Eagle News

Building Blocks of Success Week of May 2, 2016

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Dallas ISD Core Beliefs

  • Our main purpose is to improve student academic achievement.
  • Effective instruction makes the most difference in student academic performance.
  • There is no excuse for poor quality instruction.
  • With our help, at risk students will achieve at the same rate as non-at risk students.
  • Staff members must have a commitment to children and a commitment to the pursuit of excellence.

Campus Action Plan

Key Actions

  1. Allen Elementary will increase student achievement by providing purposeful instruction in Reading, Mathematics, Writing, and Science.

  2. Improve the quality of instruction by increasing rigor and student engagement.

  3. Allen Elementary will improve positive perception of school climate and culture by all stakeholders including students, staff, parents and community.

Campus Improvement Plan

Problem Statement 1: 47% of the "all students" category did not meet the state standard in writing.

Annual Goal: 76% of the "all students" category will meet state standard in writing in the 2016 STAAR.

Problem Statement 2: 67% of the African American students did not meet the state target in reading.

Annual Goal: 76% of the African American students will meet the state target in reading in 2016.

Problem Statement 3: Less than 5% of all students met 2 or more subject area tests at Final Level II in the 2015 STAAR assessment.

Annual Goal: 15% of all students will meet 2 or more subject area tests at Final Level II in the 2016 STAAR assessment.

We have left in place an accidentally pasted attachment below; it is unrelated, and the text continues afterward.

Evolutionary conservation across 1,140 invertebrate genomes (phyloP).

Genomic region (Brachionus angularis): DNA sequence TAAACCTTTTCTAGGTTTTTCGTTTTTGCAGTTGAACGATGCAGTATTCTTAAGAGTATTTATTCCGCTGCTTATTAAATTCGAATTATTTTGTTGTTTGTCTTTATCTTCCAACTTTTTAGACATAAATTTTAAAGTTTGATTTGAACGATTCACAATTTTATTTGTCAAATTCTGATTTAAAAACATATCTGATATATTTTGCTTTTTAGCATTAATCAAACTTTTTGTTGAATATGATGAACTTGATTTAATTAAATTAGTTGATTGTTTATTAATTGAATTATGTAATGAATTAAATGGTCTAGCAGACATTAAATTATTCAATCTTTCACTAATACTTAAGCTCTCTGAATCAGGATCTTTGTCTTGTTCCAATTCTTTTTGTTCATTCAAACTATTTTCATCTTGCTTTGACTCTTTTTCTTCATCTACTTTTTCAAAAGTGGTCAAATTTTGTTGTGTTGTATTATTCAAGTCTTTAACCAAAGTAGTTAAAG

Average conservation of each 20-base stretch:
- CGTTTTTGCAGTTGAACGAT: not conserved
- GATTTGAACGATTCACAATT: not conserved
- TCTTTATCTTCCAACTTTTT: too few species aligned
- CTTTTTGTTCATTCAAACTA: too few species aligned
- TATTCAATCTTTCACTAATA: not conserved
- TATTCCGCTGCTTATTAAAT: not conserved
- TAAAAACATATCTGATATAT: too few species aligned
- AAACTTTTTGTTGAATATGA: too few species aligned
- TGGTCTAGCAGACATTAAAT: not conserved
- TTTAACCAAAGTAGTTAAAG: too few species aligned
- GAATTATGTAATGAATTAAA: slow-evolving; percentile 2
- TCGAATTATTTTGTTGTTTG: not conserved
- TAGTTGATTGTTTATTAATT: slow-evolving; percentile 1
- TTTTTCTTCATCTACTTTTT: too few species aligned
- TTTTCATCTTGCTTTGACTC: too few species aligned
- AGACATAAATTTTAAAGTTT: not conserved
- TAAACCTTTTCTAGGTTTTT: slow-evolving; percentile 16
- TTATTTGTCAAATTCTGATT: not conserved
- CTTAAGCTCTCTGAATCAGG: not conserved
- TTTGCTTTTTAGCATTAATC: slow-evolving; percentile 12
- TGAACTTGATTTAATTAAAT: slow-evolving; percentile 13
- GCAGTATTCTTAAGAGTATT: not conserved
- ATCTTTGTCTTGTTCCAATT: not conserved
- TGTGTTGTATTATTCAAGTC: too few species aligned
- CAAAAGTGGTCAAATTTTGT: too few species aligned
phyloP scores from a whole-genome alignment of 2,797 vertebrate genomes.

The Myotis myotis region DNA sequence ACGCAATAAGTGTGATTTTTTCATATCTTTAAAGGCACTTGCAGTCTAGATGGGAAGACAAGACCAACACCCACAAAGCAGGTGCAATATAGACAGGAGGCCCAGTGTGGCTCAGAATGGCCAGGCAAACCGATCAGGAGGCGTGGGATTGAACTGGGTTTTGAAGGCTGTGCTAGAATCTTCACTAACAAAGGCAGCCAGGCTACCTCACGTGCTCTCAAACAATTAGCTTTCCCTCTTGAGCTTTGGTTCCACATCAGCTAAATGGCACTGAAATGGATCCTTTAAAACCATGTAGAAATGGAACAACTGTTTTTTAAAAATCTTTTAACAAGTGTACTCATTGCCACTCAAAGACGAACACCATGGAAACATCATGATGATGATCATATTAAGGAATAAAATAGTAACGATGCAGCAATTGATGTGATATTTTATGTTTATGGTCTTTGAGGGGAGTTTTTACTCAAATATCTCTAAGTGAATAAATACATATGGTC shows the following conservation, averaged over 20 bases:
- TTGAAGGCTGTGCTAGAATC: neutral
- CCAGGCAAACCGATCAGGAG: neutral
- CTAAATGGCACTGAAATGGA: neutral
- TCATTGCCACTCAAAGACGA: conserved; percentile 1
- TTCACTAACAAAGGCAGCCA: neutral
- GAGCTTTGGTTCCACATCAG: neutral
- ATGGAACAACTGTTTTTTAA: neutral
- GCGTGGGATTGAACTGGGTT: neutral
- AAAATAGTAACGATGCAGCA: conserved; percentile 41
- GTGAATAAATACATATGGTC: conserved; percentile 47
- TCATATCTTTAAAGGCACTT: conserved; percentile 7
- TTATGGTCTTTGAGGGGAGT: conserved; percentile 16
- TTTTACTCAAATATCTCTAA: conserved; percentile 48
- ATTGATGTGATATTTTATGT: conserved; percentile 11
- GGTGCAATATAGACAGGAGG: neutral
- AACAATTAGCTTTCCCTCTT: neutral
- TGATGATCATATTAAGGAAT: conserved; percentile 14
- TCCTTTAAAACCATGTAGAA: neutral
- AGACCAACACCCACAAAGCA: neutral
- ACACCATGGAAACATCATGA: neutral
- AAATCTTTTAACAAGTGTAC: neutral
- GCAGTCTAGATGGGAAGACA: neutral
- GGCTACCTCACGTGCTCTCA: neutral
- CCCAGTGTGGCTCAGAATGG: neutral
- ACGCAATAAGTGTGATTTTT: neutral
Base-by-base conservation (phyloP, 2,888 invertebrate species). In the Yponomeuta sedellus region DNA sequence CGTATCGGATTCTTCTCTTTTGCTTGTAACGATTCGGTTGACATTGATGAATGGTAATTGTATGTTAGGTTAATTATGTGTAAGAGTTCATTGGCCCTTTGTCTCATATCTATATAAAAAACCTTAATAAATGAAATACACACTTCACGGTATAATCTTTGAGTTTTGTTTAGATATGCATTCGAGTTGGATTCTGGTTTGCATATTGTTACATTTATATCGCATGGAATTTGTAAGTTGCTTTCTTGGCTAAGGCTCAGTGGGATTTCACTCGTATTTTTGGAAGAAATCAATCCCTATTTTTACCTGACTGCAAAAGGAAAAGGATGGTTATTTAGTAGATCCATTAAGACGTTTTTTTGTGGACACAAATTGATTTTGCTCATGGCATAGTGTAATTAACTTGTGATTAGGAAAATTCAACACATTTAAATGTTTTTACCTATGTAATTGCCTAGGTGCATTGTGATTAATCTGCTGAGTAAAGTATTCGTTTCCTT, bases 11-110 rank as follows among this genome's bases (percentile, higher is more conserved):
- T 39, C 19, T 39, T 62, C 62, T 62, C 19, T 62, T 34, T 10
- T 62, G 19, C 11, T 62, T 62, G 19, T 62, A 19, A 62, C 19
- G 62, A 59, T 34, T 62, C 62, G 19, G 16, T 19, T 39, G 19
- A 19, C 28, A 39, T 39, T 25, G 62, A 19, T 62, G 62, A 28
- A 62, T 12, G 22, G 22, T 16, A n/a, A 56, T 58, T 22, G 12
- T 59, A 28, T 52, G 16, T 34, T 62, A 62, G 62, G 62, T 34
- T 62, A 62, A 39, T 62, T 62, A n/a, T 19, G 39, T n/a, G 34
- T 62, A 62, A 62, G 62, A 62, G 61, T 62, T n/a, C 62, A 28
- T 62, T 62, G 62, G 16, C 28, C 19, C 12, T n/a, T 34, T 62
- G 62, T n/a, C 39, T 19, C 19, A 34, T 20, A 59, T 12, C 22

Happy Teacher/Staff Appreciation Week

Whether you are a teacher, teacher assistant, counselor, media specialist, parent liaison, paraprofessional, nurse, food and service person, CRC, office manager, or assistant principal, we are all part of a very important profession; educating and giving our scholars the knowledge to be successful. I appreciate every hour you spend away from your own families to work for our kids. I appreciate all the days you stay late, or come in early. Because of my appreciation for you, I have prepared these week's activities. These tokens do not measure all that you do for our Gabe Allen scholars, but it is a small way to show appreciation for whom you are as a person, as a professional, and for what you do for our scholars.

Gracias, my wonderful team!


Proud to be an Eagle!

https://www.youtube.com/watch?v=ELVkv82iKTk

Thank you Ms. Roth, Ms. Butson, Ms. Cole, Ms. T. Martinez, Ms. E. Martinez, and Ms. Jenson.

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Week at a Glance...

Magnificent Monday, May 2, 2016

  • Attendance is due by 9:00 am

  • Superhero Massage in the Counselor's office

  • PD will meet in the gym

Terrific Tuesday, May 3, 2016

  • Attendance is due by 9:00 am

  • Wonder woman nails in the Counselor's office

  • STAAR training at 4:15 in the PD room

  • No tutoring

Wonderful Wednesday, May 4, 2016

  • Attendance is due by 9:00 am

  • Tutoring

Thrilling Thursday, May 5, 2016

  • Attendance is due by 9:00 am

  • STAAR Assembly (Radio Station) Auditorium G-3-5

  • First grade Winspear Opera House Field Trip 9:30-11:30

  • Lesson Plans are due
  • STAAR Tutoring
  • All rooms covered!

Fabulous Friday, May 6, 2016

  • Attendance is due by 9:00 am

  • 5 de mayo PTA Performance-we will have 2 performances for the parents

Notes:

We will announce the STAAR Camp Date. We will not have tutoring on Saturday, May 7, 2016.

Teacher Appreciation: Why We Teach